PEOPLES AND CULTURES OF THE WORLD
The Great Courses
Edward F. Fischer, Ph.D., Professor of Anthropology, and Director of the Center for Latin American Studies, Vanderbilt University
Why is anthropology such an inherently fascinating subject? Because it's all about us: human beings. As the "science of humanity," anthropology can help us understand virtually anything about ourselves—from our political and economic systems, to why we get married, to how we decide to buy a particular bottle of wine.
Here are just a few of the intriguing questions anthropologists study:
- What does it mean if someone raises his eyebrows when he meets you?
- Is there such a thing as progress? Are modern technological nations really happier and better off than "primitive" hunter-gatherer societies?
- What is the cultural significance of gift giving? What are the subtle social and psychological rules we follow when we give a gift, and what obligates us when we receive one?
- How common is cannibalism today? What are the types of cannibalism and the beliefs associated with them?
- In American garbage dumps, what item of trash serves as a clear stratographic layer, distinguishing one-year's trash from the next?
- What's the difference between a matriarchal and a matrilineal society? Which is more common among world cultures?
- Why are Starbucks coffee shops, reality TV shows, and tourist destinations such as Las Vegas and Disneyland so popular with American consumers?
In Peoples and Cultures of the World, Professor Edward F. Fischer reveals the extraordinary power of anthropology—and his subspecialty, cultural anthropology—as a tool to understand the world's varied human societies, including our own. As a science that incorporates many disciplines, including psychology, biology and genetics, politics, economics, and religion, anthropology probes human behavior from nearly every possible perspective.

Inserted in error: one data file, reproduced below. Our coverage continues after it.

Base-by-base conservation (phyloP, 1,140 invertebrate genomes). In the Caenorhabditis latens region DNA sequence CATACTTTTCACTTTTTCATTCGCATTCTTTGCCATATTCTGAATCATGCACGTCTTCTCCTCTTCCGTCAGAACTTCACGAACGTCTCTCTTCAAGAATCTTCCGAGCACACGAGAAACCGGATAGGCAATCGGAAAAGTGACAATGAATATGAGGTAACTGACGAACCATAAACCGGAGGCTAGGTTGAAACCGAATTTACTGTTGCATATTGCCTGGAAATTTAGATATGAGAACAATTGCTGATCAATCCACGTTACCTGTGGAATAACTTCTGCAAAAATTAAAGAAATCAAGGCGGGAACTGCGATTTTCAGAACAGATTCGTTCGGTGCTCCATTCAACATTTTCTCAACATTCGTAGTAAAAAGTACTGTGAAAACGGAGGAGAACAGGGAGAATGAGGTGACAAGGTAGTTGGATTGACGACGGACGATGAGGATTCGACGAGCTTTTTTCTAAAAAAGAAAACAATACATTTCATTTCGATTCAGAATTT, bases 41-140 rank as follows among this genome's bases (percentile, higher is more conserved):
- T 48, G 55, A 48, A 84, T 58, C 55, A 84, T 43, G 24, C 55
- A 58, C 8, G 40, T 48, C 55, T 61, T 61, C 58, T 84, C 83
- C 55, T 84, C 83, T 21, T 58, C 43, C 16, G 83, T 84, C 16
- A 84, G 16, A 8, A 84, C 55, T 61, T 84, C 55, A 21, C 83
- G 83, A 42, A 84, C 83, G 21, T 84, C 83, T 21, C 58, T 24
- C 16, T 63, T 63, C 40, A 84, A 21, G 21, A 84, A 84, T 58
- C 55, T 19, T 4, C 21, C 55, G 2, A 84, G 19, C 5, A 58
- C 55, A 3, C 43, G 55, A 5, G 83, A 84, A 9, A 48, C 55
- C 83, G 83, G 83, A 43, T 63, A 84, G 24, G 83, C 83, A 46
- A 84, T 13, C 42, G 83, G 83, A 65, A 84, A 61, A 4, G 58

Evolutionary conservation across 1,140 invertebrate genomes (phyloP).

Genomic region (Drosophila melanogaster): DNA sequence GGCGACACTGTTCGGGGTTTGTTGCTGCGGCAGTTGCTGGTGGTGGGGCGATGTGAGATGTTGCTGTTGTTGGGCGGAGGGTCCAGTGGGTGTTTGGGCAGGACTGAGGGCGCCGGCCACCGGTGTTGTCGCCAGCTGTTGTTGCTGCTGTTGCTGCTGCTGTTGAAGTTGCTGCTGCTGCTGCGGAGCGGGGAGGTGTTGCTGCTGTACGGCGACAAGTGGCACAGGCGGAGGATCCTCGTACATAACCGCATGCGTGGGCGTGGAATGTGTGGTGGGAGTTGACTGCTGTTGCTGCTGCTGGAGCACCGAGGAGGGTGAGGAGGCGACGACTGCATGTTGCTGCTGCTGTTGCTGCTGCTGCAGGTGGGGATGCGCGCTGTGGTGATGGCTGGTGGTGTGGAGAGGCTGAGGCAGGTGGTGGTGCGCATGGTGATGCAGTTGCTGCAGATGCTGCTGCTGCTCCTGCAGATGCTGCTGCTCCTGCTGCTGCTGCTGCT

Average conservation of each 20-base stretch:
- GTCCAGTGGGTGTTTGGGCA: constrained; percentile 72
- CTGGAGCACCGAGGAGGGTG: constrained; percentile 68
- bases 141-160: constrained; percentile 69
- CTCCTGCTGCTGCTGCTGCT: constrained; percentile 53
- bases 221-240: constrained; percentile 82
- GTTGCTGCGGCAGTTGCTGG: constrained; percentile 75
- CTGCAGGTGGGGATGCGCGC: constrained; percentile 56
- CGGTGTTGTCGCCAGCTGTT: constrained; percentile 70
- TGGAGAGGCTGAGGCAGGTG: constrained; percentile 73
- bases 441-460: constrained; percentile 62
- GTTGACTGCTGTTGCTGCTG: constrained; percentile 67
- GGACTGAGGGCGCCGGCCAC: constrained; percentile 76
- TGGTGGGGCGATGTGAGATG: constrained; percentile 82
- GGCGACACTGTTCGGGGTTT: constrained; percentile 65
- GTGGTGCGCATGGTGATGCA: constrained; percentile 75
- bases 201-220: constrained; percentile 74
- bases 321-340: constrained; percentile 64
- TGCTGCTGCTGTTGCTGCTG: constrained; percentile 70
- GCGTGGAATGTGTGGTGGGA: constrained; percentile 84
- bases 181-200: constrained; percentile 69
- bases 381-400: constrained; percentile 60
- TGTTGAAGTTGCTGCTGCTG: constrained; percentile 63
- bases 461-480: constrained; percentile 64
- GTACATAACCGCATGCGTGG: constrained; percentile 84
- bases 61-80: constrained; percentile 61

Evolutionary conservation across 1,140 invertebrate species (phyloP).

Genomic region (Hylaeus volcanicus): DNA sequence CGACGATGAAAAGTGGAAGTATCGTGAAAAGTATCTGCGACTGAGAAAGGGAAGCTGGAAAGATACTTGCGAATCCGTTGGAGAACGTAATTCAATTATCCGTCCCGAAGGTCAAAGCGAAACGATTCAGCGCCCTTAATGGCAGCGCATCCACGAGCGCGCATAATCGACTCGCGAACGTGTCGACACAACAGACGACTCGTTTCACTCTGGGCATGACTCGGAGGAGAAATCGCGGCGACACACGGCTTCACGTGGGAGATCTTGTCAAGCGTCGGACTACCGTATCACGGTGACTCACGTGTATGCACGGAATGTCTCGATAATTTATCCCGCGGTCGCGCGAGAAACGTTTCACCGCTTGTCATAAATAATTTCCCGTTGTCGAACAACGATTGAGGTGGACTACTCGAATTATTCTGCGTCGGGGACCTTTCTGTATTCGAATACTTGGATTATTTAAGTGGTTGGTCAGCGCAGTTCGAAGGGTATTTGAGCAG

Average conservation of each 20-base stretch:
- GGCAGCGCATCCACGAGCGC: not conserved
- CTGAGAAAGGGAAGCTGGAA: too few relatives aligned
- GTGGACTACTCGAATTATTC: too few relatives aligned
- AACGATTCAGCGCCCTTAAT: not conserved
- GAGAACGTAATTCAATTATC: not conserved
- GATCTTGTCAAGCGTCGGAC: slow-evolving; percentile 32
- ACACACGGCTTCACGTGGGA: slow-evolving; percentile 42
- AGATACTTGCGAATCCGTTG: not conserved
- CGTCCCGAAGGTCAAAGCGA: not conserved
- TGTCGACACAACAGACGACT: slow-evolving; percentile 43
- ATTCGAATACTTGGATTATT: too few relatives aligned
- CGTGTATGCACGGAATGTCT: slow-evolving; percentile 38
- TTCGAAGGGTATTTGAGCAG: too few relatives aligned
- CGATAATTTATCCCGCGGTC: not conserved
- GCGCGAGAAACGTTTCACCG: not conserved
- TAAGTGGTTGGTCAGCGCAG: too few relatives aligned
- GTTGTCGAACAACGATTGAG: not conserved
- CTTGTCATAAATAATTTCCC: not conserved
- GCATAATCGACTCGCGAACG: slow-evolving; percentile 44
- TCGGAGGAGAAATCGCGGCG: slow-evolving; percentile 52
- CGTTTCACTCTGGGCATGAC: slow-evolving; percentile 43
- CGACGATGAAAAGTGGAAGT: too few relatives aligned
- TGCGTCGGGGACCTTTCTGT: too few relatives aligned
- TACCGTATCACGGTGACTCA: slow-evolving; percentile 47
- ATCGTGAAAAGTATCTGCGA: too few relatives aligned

The three 30-minute lectures we will watch at this session will be:
Lecture 7: Language and Thought: The linguist Benjamin Lee Whorf argues that linguistic structures determine the way we look at the world. Similarly, scholars have shown how American men and women speak with subtle differences (resulting in much miscommunication) and how common metaphors ("time is money") shape the way we think.
Lecture 8: Constructing Emotions and Identities: In our daily lives we build mental models of the world around us (for example, "high price equals high quality"). These transcend language to affect us physically. This is best seen in culturally specific mental illnesses around the world from "Arctic hysteria" to the Latin American "evil eye."
Lecture 9: Magic, Religion and Codes of Conduct: Anthropologists often distinguish between magic and religion, but in practice the distinction often breaks down. The Fulbe of Northern Cameroon, a nominally Muslim culture, have a rich tradition of magic beliefs. We also see how women are treated in this patriarchal system, and the unexpected ways they assert power.
This "Great Courses" series consists of 24 30-minute lectures, and we will be watching three lectures each week.
Here is a link to the Great Courses website with a complete description of all the upcoming lectures: